We’ve all heard about The Social Network movie, which portrays the founding of Facebook and the resulting lawsuits. In the movie, as well as in reality, Winklevoss brothers claimed that the idea behind Facebook was theirs, and Facebook’s co-founder Eduardo Saverin claimed that he was purposely induced to sign an agreement that led to significant dilution of his shares.
The issues leading to the above lawsuits are not an uncommon thing in the startup world. I invited Mark Howitson, former Deputy General Counsel at Facebook, who was actually leading the famous cases, to join me on the show and share his thoughts about whether similar problems can be avoided by startup founders, and how. Mark also comments on how much truth about the Facebook’s lawsuits is conveyed in the movie and published on the Internet.
I feel very honored that Mark accepted my invitation, since he doesn’t appear much in the media, and until now he hadn’t publicly commented on Facebook’s cases. Watch the interview carefully, as we refer to the lawsuits throughout our talk.
Here are some highlights:
“You’ve got to make a judgement about what are you going to disclose to people you are talking to.”
“They had no agreement whatsoever to prove that there was an agreement to keep anything undisclosed, quiet or confidential. Above and beyond, whether or not there was any copying of anything. Which, there wasn’t.”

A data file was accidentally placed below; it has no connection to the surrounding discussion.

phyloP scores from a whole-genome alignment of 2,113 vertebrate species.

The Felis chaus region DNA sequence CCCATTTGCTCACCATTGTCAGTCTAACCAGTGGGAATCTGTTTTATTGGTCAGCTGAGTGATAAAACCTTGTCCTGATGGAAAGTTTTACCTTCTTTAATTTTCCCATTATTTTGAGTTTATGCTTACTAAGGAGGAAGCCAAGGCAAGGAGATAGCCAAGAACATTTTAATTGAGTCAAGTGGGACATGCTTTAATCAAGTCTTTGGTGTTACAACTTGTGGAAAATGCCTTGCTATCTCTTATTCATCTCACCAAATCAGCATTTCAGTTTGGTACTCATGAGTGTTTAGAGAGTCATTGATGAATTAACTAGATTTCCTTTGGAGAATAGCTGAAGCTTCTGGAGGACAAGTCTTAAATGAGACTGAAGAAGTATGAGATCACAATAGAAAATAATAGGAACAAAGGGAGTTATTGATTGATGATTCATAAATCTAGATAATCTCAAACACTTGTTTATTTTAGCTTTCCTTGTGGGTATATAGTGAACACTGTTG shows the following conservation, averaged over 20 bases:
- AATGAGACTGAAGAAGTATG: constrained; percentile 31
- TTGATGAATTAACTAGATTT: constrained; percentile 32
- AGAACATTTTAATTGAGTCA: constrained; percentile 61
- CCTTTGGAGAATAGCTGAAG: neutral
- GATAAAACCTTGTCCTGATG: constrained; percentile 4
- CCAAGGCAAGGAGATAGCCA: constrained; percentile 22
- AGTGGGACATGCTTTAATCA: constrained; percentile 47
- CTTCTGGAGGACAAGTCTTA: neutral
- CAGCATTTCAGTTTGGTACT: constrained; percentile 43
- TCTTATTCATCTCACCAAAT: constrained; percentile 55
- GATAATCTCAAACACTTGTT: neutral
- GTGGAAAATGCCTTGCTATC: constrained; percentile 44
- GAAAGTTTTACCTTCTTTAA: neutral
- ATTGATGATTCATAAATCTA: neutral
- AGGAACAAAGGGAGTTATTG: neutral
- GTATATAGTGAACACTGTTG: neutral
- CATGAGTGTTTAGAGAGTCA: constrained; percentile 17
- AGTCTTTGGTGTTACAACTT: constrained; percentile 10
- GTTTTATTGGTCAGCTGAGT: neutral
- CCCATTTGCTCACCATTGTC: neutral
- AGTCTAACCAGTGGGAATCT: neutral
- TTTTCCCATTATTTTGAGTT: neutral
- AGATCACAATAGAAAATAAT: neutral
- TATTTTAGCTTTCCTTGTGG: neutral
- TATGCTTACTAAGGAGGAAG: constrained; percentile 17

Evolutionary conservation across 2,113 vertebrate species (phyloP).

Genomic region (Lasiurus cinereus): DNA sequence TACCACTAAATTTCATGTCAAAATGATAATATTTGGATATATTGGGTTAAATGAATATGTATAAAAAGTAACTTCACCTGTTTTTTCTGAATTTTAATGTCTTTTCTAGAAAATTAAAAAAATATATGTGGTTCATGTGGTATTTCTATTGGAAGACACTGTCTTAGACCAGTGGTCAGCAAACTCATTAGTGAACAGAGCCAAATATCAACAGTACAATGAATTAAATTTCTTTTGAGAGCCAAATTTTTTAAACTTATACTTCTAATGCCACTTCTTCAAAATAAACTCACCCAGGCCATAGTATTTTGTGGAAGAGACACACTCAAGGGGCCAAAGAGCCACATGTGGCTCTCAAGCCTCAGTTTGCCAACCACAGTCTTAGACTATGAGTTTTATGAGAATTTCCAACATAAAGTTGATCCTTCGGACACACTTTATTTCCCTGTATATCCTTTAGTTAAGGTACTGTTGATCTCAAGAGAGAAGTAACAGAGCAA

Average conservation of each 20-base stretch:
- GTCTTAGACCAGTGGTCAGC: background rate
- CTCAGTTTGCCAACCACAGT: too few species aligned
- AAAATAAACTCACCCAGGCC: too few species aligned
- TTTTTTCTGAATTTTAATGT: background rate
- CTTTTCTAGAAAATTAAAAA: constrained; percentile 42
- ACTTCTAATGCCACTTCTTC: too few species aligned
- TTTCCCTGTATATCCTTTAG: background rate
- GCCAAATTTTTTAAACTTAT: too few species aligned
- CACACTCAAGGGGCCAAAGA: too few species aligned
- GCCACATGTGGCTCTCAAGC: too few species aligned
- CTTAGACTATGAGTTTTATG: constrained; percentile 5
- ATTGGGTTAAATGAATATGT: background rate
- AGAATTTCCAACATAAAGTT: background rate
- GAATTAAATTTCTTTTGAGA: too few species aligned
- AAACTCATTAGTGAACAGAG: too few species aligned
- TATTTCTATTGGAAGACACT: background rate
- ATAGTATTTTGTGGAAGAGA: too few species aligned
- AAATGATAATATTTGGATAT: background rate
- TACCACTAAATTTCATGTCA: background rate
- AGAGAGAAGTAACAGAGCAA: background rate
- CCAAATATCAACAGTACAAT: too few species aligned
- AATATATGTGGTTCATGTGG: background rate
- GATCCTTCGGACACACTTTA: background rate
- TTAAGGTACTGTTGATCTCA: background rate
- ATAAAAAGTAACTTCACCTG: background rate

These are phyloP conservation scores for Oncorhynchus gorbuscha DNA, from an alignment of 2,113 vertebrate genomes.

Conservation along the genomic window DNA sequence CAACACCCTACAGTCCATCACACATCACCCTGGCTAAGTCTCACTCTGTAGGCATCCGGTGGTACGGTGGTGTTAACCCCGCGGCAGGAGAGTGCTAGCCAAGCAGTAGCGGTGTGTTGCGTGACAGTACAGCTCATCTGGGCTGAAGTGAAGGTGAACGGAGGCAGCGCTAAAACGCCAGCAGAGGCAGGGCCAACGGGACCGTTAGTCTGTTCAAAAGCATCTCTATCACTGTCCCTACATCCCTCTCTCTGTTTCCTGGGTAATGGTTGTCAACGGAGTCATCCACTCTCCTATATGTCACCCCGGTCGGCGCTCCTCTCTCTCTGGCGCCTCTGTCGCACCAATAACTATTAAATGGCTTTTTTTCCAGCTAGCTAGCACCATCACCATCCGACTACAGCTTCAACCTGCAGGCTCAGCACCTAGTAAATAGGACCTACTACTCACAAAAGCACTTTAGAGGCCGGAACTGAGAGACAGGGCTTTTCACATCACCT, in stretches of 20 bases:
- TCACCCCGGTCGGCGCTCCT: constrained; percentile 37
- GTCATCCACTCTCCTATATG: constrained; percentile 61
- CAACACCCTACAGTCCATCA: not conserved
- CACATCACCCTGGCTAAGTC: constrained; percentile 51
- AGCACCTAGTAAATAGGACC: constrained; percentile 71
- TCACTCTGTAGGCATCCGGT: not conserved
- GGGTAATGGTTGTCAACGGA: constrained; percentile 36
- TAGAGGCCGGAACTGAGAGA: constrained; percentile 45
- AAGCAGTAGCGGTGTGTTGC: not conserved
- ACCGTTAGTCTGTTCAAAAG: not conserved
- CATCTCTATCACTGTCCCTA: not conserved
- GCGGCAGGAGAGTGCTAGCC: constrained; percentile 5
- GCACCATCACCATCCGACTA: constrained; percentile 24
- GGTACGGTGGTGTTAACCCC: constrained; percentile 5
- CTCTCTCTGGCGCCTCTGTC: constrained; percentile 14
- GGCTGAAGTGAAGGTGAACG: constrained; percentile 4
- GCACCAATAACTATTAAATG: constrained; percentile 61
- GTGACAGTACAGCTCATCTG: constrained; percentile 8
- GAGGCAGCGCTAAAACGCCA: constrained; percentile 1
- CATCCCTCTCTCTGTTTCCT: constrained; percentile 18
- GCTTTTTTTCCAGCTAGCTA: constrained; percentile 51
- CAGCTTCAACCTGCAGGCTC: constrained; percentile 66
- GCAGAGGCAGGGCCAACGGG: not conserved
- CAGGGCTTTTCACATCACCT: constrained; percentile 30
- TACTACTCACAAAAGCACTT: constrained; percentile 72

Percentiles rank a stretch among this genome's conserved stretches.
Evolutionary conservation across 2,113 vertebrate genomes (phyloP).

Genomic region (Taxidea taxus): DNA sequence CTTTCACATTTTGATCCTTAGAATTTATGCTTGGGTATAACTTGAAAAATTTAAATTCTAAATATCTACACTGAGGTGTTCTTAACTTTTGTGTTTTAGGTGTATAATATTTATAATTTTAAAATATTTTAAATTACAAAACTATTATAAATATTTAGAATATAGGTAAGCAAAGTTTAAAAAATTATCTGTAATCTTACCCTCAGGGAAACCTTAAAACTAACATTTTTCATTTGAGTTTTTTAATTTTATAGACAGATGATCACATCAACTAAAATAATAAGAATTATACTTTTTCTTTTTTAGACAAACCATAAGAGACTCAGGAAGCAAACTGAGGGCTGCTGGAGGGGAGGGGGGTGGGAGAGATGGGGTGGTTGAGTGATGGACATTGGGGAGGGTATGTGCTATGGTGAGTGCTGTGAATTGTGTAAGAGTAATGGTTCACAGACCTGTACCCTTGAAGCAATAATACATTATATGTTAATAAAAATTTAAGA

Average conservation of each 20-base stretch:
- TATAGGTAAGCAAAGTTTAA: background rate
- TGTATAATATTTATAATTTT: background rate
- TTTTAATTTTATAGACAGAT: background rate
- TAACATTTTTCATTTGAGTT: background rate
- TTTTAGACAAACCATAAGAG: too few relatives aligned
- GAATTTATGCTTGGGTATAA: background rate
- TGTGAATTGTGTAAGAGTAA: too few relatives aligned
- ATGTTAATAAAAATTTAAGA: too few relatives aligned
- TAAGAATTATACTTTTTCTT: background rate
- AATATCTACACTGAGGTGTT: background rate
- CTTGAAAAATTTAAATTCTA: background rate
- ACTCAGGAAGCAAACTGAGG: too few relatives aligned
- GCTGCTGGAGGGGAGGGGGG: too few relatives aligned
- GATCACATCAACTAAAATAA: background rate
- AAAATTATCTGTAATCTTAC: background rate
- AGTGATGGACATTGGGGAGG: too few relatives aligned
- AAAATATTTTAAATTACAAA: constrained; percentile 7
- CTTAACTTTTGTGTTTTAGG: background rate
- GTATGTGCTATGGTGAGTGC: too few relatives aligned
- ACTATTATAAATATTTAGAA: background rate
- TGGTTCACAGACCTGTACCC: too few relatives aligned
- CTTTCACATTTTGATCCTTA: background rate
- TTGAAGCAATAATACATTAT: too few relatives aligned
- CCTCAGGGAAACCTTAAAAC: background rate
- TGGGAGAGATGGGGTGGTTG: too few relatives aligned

“Like the NDA, the agreement that you often have for people who perform services for you, is a Proprietary Information Agreement. It’s an NDA, but it also adds language related to who owns intellectual property that the person creates while he or she is working for you.”
“One of the beautiful and problematic things in United States is that people sue each other constantly.”
“It’s not uncommon in an employment arrangement for the Executives or senior people in a startup to have a provision in their employment agreement saying, that they can only be fired for cause.”
“Mr. Saverin was saying that he was fraudently induced to sign an agreement, because he wasn’t told about all the different dilutions were going to happen to the company. That issue was never resolved in court about who was right.”
“The disputes in the situations that Facebook faced are not terribly unusual, they were just magnified by the success of the company and public position that Mark holds. Then and now.”
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